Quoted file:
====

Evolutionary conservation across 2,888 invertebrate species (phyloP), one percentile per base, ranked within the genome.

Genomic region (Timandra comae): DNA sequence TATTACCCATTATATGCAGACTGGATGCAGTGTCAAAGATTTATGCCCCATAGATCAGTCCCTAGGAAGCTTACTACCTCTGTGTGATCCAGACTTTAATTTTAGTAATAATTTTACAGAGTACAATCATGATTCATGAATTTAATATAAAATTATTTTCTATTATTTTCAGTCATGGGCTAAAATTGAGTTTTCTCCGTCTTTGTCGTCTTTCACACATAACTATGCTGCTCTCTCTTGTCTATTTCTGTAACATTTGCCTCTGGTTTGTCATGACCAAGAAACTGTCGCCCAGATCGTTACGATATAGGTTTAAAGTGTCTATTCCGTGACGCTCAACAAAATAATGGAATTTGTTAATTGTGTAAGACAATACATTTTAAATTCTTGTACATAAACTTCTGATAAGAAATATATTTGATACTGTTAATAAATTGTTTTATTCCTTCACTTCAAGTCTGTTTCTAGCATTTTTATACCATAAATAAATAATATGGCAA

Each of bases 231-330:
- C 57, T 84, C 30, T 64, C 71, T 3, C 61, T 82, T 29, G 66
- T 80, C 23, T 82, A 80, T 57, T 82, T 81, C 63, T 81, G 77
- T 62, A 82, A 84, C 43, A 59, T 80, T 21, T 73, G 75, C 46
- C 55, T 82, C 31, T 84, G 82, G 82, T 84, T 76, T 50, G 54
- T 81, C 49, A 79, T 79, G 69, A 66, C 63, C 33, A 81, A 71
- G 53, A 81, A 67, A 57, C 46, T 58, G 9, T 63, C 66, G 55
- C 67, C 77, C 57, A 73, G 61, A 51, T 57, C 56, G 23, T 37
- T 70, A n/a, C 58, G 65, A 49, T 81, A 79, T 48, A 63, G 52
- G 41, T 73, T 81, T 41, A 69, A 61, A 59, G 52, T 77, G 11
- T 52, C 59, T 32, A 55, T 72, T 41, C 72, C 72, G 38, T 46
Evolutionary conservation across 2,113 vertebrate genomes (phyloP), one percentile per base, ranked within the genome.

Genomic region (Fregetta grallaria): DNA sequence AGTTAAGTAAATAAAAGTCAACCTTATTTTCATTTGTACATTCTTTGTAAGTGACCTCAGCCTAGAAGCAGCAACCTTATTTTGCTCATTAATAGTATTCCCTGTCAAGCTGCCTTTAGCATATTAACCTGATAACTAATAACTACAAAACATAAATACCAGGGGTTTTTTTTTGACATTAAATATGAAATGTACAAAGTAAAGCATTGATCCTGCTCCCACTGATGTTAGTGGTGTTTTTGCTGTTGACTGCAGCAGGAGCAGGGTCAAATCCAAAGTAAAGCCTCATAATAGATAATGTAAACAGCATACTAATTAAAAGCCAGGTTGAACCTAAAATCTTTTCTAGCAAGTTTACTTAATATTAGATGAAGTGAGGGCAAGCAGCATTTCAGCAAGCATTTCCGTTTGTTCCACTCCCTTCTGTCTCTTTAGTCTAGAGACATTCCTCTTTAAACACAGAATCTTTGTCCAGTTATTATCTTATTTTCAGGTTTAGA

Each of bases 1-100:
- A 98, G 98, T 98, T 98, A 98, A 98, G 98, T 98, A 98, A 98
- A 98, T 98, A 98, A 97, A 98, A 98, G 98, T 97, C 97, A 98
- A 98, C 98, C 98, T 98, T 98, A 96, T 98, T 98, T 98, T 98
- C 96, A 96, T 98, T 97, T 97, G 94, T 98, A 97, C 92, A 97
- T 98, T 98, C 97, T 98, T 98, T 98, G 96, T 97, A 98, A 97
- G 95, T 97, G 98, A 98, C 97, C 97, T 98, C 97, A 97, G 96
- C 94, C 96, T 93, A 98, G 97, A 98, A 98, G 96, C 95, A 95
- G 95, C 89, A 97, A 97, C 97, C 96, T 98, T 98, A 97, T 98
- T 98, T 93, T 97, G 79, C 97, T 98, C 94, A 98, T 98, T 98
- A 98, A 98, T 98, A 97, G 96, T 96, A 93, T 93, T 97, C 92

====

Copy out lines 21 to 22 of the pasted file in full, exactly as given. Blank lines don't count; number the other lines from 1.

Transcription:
- T 98, T 98, C 97, T 98, T 98, T 98, G 96, T 97, A 98, A 97
- G 95, T 97, G 98, A 98, C 97, C 97, T 98, C 97, A 97, G 96